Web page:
Russian Cargo Ship Blasts Off for Space Station

Russian Cargo Ship Blasts Off for Space Station
The unmanned Russian Progress 39 cargo craft launches on time from Baikonur Cosmodrome in Kazakhstan on Sept. 10, 2010 at 6:22 a.m. ET en route for the International Space Station. (Image credit: RSC Energia [Full Story])

An unmanned Russian cargo ship launched into orbit Fridayafter a two-day delay on a mission to deliver fresh food and other supplies tothe International Space Station crew.

The Progress 39 spacecraft blasted off from the CentralAsian spaceport of Baikonur Cosmodrome in Kazakhstan at 6:22 a.m. EDT (1022GMT) with more than 2 tons of supplies for the station crew. The launch hadbeen delayed from Wednesday due to high winds at the launch site.

Known in Russia as Progress M-07M, the automated spacefreighter will dock at the InternationalSpace Station Sunday at 7:58 a.m. EDT (1158 GMT).?

Packed aboard the Progress 39 are 1,918 pounds (870 kg)of propellant, 110 pounds (50 kg) of oxygen, 375 pounds (170 kg) of water and2,645 pounds (1,200 kg) of spare parts, experiment gear and other vitalsupplies, NASA officials have said.

Progress 39's space station arrival is coming on theheels of the departure of an older Progress cargo vessel, which left theorbiting lab on Aug. 31 to make way for the new delivery ship. That older ship,Progress 38, burned up in the Earth's atmosphere on Sept. 6 as planned.

Russia's Progress cargo ships are similar to thecountry's manned Soyuz spacecraft, but do not have a re-entry capsule for thereturn to Earth. Instead, they carry a fuel pod and are built to be disposed ofin Earth'satmosphere.

The supplies on Progress 39 will support the six peopleliving aboard the space station.

The station's crew is currently made up of threeAmericans from NASA and three Russians representing the Federal Space Agency,but that will soon change.

Half of the crew will depart the space station on Sept.23 to end a six-month mission that began in April. The three stationcrewmembers left behind are flying their own six-month mission, which began inJune. They will be joined by another three-person crew later this month.

The $100 billion International Space Station has beenunder construction since 1998 and is nearly complete, with the final assemblymission slated to fly in February 2011. Astronaut crews have been flying to andfrom the station since 2000.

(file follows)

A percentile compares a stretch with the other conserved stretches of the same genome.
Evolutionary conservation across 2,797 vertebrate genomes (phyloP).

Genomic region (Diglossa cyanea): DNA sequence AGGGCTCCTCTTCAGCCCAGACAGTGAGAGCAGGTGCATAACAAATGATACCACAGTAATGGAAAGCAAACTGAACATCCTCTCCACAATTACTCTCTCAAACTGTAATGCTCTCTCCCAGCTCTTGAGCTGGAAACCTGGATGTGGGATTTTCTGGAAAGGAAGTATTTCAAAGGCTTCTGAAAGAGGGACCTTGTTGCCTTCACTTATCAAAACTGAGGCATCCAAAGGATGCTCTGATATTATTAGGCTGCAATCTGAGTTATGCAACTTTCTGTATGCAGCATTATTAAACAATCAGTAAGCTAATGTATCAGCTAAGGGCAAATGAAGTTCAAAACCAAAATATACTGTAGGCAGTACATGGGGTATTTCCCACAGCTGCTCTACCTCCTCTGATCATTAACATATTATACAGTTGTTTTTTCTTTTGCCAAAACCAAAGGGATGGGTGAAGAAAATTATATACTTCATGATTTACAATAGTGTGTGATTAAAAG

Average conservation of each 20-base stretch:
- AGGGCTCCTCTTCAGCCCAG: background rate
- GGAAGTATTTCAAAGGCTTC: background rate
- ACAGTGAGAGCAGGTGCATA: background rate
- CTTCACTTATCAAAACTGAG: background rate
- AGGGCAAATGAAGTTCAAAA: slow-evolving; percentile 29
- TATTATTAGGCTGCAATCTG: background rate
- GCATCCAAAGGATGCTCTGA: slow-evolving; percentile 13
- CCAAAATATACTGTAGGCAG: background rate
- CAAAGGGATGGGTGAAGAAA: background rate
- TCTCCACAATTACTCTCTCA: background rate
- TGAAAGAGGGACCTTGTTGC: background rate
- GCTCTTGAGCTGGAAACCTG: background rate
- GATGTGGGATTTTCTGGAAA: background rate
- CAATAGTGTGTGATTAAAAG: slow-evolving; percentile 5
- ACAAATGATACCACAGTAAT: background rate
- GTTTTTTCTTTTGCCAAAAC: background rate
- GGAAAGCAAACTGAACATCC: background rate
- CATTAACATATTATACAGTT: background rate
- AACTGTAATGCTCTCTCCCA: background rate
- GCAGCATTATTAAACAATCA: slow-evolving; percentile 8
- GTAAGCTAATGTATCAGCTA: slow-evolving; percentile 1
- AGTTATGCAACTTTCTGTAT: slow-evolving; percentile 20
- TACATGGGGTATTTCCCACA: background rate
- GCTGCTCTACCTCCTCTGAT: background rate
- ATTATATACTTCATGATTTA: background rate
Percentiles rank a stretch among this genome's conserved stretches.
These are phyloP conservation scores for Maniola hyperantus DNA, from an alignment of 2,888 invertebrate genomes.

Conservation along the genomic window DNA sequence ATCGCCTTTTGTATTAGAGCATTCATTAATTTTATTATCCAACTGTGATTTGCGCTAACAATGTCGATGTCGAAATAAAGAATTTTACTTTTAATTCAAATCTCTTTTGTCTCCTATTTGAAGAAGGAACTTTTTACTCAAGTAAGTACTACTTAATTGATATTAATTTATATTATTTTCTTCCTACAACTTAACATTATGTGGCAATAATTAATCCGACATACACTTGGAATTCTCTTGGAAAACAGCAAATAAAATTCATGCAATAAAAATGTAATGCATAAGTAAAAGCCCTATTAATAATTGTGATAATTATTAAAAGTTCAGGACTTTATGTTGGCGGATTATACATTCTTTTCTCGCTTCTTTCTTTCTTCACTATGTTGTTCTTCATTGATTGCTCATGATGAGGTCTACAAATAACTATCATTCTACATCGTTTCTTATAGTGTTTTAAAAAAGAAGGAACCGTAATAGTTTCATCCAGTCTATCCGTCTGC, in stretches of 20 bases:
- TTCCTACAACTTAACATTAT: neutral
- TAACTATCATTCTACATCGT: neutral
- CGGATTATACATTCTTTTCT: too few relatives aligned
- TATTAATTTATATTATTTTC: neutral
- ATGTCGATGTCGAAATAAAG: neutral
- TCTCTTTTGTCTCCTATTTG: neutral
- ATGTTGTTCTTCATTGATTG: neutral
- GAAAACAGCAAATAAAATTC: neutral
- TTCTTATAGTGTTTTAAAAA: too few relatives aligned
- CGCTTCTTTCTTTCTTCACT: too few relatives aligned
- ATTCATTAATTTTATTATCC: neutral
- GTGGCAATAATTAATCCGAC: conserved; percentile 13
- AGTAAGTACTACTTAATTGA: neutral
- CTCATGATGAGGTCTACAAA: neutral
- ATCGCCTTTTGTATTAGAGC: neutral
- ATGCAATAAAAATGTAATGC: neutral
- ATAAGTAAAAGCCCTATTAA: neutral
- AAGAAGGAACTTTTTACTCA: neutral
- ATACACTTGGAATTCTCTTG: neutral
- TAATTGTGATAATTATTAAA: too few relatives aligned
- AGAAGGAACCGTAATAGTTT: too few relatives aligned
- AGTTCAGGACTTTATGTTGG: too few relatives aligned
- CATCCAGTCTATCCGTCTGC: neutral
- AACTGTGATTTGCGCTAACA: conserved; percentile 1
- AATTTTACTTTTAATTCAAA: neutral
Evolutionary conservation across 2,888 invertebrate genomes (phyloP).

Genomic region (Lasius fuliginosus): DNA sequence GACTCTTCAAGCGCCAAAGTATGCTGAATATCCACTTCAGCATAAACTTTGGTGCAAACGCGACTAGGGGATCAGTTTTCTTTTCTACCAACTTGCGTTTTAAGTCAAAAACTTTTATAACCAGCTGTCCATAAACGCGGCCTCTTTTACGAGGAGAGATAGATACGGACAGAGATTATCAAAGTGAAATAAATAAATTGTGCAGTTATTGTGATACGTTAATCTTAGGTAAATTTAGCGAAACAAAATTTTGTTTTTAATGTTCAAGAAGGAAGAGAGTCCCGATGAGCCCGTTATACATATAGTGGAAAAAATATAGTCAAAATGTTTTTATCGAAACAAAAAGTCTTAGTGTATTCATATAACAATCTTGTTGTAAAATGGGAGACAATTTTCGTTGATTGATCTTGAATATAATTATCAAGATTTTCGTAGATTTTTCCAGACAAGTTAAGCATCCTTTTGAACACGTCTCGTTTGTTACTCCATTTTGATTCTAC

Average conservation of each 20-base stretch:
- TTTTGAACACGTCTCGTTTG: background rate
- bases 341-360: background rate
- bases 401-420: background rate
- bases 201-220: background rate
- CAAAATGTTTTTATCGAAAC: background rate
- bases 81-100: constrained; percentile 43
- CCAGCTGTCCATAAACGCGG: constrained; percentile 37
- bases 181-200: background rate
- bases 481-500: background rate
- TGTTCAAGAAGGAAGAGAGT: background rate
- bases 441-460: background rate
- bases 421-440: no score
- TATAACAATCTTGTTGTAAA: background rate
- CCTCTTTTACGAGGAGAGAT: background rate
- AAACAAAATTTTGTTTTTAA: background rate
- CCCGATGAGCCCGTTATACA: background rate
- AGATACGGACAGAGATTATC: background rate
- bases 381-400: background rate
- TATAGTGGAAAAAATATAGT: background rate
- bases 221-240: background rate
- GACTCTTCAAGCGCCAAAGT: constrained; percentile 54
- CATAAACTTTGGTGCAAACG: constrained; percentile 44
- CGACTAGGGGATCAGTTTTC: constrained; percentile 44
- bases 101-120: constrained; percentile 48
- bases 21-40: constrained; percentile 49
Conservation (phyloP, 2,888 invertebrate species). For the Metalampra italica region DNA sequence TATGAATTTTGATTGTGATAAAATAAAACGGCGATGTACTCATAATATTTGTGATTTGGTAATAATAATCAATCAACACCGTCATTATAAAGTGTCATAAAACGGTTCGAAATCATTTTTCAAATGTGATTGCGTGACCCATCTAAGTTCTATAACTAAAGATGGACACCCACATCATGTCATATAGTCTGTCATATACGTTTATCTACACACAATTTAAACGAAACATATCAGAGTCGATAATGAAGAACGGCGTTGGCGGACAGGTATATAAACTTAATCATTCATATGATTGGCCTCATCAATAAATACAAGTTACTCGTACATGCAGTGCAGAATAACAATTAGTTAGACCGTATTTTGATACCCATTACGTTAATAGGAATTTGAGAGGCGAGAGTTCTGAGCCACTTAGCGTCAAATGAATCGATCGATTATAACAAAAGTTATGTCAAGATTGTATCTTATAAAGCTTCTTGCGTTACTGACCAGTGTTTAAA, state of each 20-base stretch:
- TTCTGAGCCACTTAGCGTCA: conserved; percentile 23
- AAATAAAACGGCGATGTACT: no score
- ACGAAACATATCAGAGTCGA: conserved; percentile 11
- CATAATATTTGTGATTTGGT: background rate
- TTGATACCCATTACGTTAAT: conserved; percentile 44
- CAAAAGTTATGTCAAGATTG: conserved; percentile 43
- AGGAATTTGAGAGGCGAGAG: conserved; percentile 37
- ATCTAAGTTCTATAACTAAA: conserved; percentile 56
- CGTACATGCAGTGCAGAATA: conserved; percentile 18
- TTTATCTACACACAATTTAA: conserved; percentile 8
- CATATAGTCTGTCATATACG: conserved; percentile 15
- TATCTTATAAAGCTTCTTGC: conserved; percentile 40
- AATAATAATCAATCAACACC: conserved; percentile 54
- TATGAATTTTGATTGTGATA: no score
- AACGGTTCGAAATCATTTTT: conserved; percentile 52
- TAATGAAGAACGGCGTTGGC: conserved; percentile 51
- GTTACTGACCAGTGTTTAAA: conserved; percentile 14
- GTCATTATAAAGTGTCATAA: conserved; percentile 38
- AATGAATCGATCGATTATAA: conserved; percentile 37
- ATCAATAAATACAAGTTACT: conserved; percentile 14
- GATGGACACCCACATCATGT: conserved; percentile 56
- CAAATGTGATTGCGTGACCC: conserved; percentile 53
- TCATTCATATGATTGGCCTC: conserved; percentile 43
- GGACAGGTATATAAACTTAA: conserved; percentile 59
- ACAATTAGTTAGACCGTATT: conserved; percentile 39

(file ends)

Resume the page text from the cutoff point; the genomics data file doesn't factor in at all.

The next spaceshuttle mission to visit the station is slated to launchNov. 1. That mission on the shuttle Discovery will deliver a new storage roomand humanoid robot assistant for the station crew.

NASA will broadcast the Progress 39 cargoship's arrival at the International Space Station live on NASA TV Sunday at7:15 a.m. ET. Clickhere for space station mission updates's NASA TV link.

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Tariq Malik

Tariq is the Editor-in-Chief of and joined the team in 2001, first as an intern and staff writer, and later as an editor. He covers human spaceflight, exploration and space science, as well as skywatching and entertainment. He became's Managing Editor in 2009 and Editor-in-Chief in 2019. Before joining, Tariq was a staff reporter for The Los Angeles Times covering education and city beats in La Habra, Fullerton and Huntington Beach. In October 2022, Tariq received the Harry Kolcum Award for excellence in space reporting from the National Space Club Florida Committee. He is also an Eagle Scout (yes, he has the Space Exploration merit badge) and went to Space Camp four times as a kid and a fifth time as an adult. He has journalism degrees from the University of Southern California and New York University. You can find Tariq at and as the co-host to the This Week In Space podcast with space historian Rod Pyle on the TWiT network. To see his latest project, you can follow Tariq on Twitter @tariqjmalik.